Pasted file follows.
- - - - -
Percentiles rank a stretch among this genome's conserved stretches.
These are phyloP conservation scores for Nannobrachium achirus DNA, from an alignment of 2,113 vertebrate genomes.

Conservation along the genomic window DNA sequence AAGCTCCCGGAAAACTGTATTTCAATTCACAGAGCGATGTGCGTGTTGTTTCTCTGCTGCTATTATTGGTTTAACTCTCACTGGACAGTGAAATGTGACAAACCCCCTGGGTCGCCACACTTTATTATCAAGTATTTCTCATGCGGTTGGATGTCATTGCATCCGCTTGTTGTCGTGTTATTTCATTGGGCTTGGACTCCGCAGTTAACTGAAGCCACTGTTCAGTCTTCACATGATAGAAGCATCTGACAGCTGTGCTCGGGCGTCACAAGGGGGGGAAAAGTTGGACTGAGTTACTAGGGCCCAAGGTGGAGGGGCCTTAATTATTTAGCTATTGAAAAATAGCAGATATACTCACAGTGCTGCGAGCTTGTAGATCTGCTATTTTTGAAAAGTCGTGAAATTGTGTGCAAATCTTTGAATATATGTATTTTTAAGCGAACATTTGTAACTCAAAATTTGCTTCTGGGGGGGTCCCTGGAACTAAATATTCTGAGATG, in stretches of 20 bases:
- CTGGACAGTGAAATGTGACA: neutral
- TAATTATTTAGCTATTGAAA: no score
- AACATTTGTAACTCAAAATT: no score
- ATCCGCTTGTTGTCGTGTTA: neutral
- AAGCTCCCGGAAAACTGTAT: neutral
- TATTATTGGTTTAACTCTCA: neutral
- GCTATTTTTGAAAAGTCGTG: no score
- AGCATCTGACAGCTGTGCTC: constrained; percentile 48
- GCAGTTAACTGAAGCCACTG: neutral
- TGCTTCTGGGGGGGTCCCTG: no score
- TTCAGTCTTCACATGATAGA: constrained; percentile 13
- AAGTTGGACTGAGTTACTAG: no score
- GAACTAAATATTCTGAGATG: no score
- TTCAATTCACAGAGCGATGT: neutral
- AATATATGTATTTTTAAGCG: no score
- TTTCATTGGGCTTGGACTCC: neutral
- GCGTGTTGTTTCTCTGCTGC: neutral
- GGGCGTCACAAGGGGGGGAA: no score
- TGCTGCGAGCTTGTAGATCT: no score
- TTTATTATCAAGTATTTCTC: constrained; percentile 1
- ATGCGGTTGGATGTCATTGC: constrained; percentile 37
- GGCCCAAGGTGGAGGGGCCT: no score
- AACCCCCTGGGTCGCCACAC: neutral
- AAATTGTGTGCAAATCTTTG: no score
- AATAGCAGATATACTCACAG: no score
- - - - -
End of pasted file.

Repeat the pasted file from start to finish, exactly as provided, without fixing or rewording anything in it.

Percentiles rank a stretch among this genome's conserved stretches.
These are phyloP conservation scores for Nannobrachium achirus DNA, from an alignment of 2,113 vertebrate genomes.

Conservation along the genomic window DNA sequence AAGCTCCCGGAAAACTGTATTTCAATTCACAGAGCGATGTGCGTGTTGTTTCTCTGCTGCTATTATTGGTTTAACTCTCACTGGACAGTGAAATGTGACAAACCCCCTGGGTCGCCACACTTTATTATCAAGTATTTCTCATGCGGTTGGATGTCATTGCATCCGCTTGTTGTCGTGTTATTTCATTGGGCTTGGACTCCGCAGTTAACTGAAGCCACTGTTCAGTCTTCACATGATAGAAGCATCTGACAGCTGTGCTCGGGCGTCACAAGGGGGGGAAAAGTTGGACTGAGTTACTAGGGCCCAAGGTGGAGGGGCCTTAATTATTTAGCTATTGAAAAATAGCAGATATACTCACAGTGCTGCGAGCTTGTAGATCTGCTATTTTTGAAAAGTCGTGAAATTGTGTGCAAATCTTTGAATATATGTATTTTTAAGCGAACATTTGTAACTCAAAATTTGCTTCTGGGGGGGTCCCTGGAACTAAATATTCTGAGATG, in stretches of 20 bases:
- CTGGACAGTGAAATGTGACA: neutral
- TAATTATTTAGCTATTGAAA: no score
- AACATTTGTAACTCAAAATT: no score
- ATCCGCTTGTTGTCGTGTTA: neutral
- AAGCTCCCGGAAAACTGTAT: neutral
- TATTATTGGTTTAACTCTCA: neutral
- GCTATTTTTGAAAAGTCGTG: no score
- AGCATCTGACAGCTGTGCTC: constrained; percentile 48
- GCAGTTAACTGAAGCCACTG: neutral
- TGCTTCTGGGGGGGTCCCTG: no score
- TTCAGTCTTCACATGATAGA: constrained; percentile 13
- AAGTTGGACTGAGTTACTAG: no score
- GAACTAAATATTCTGAGATG: no score
- TTCAATTCACAGAGCGATGT: neutral
- AATATATGTATTTTTAAGCG: no score
- TTTCATTGGGCTTGGACTCC: neutral
- GCGTGTTGTTTCTCTGCTGC: neutral
- GGGCGTCACAAGGGGGGGAA: no score
- TGCTGCGAGCTTGTAGATCT: no score
- TTTATTATCAAGTATTTCTC: constrained; percentile 1
- ATGCGGTTGGATGTCATTGC: constrained; percentile 37
- GGCCCAAGGTGGAGGGGCCT: no score
- AACCCCCTGGGTCGCCACAC: neutral
- AAATTGTGTGCAAATCTTTG: no score
- AATAGCAGATATACTCACAG: no score